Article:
The only flashcard I’d write both ways is F#/Gb. I don’t think you’re going to encounter music written in C# major in the wild.
The situation with orchestras or concert bands is actually both more and less strange than that. All instruments in the same key will receive the same key signature (unless the piece is some weird experimental something). By “in the same key” I mean something you may not know about, though.
You may know that the bass is a transcribing instrument, in the sense that, if you and the piano player were to play from the same piece of sheet music, your notes would come out an octave lower. Well, some other instruments are also transcribing, but not by an octave.
In order for a flute and an alto saxophone to both play the note Eb, the flute will play an Eb and the saxophone will play a C. By “play a C,” I mean, play the note on the saxophone that saxophone players call a C, and that is written as a C in saxophone music. The actual note that comes out is an Eb. This is why you’ll sometimes see a sax called an “Eb alto sax.”
In the same sense, clarinets, tenor saxes, baritone, and trumpets are in Bb (because what they call a Bb is really a C).
You might wonder what the heck is going on. The reason the instruments are in different keys is that it allows each family of instruments to have the same fingerings across the family, and all of the woodwinds (except the double reeds like oboes and bassoon) to have basically the same fingerings. So if I switch from an alto sax to a tenor sax, I can still read the tenor sax sheet music and play the notes the same way, and don’t have to learn a whole new system. Or if I switch from trumpet to, I don’t know, tuba, the fingerings will be the same.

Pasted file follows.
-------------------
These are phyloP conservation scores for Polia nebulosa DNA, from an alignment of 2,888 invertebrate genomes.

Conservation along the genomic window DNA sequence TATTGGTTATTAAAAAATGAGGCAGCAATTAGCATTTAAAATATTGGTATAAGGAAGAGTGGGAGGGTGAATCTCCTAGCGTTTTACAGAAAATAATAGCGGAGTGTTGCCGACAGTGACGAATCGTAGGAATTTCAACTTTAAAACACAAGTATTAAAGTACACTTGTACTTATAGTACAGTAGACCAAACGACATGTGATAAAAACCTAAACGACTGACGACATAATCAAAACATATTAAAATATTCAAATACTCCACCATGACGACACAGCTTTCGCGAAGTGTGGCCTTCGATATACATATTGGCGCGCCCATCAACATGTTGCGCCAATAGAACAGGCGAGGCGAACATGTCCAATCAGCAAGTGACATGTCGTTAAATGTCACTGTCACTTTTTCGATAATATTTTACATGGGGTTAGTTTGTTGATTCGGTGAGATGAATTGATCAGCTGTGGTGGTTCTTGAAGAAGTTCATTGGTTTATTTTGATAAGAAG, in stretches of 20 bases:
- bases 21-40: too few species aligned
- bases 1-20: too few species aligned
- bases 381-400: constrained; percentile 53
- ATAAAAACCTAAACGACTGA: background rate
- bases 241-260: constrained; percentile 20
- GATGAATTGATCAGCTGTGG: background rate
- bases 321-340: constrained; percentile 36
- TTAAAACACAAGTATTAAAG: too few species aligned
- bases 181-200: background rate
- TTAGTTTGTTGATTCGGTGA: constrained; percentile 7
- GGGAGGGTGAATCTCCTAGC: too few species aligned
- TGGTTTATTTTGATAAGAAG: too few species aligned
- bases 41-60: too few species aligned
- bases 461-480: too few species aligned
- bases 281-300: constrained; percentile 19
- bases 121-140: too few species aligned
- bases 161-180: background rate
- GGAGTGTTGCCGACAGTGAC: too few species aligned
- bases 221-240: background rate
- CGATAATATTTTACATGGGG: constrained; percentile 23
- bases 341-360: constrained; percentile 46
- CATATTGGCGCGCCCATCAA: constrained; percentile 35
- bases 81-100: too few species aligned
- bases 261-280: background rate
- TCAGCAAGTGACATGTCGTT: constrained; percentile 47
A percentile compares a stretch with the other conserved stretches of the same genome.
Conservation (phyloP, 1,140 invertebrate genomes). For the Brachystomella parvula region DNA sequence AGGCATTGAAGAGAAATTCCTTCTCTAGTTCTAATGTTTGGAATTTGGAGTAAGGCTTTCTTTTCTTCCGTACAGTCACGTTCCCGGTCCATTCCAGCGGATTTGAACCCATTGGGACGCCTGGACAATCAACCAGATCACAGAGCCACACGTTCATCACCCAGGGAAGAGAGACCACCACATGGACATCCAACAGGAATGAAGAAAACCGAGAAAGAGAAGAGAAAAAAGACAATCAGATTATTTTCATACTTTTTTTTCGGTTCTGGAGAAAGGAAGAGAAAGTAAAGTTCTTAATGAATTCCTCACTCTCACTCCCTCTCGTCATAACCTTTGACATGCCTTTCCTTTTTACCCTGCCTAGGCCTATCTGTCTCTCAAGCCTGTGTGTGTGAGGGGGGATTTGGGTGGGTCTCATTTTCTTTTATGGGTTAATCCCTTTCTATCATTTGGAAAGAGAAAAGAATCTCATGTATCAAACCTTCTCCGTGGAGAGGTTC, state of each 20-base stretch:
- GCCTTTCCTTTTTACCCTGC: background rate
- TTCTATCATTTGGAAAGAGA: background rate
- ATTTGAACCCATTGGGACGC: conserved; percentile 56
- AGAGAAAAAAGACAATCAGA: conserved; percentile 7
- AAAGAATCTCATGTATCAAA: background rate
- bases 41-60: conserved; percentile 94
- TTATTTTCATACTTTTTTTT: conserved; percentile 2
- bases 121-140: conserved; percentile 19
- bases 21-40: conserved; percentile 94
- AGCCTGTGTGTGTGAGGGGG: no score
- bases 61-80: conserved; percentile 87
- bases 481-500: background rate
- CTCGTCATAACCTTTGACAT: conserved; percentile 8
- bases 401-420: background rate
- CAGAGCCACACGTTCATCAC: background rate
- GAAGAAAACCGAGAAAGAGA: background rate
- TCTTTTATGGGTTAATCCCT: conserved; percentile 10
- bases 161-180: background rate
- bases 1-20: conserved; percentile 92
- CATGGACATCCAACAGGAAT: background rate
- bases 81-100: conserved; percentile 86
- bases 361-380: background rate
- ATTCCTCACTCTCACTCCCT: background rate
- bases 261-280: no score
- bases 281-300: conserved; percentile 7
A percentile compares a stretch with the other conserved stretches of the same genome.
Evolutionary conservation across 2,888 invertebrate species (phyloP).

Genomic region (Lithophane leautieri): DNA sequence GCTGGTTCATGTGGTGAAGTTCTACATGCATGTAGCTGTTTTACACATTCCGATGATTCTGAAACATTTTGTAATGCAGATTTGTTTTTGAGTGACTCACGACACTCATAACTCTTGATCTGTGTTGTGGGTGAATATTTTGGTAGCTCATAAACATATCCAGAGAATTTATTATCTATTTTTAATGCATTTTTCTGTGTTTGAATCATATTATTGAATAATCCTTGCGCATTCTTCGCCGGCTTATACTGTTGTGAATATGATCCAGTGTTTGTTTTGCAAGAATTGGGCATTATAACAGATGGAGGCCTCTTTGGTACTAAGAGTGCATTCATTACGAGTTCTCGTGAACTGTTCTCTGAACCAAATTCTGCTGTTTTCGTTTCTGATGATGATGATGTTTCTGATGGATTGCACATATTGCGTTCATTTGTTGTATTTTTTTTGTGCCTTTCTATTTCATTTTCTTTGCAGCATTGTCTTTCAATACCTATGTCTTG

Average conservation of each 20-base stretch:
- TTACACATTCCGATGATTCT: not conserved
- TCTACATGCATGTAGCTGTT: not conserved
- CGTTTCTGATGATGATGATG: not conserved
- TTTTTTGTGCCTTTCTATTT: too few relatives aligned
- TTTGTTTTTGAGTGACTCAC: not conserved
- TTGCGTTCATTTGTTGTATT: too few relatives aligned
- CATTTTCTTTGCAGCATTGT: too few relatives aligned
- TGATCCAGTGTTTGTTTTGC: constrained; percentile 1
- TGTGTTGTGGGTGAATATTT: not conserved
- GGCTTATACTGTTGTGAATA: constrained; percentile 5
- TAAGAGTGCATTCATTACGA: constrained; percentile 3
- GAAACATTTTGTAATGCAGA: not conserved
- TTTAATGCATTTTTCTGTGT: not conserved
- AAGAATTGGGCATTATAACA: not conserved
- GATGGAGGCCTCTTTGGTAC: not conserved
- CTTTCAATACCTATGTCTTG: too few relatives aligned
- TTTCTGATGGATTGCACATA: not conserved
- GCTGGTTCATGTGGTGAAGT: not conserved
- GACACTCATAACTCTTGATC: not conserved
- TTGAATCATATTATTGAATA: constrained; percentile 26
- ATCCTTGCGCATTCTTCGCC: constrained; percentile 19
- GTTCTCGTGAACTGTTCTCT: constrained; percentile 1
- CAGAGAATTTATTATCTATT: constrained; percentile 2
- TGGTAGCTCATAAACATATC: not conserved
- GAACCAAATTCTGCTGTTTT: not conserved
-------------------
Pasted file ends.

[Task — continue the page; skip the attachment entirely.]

Flutes and violins are both in the key of C. And their music will always be written the same. When I say flutes are more comfortable playing in flats, I don’t mean that they would get their music in Eb and violins would get it in D#. Everyone would get Eb. I just mean that if you were writing a piece for a flute choir, you might be more likely to put it in a key with flats in the first place. Flutists can certainly play in keys like A, E, and B, it’s just not their bread and butter.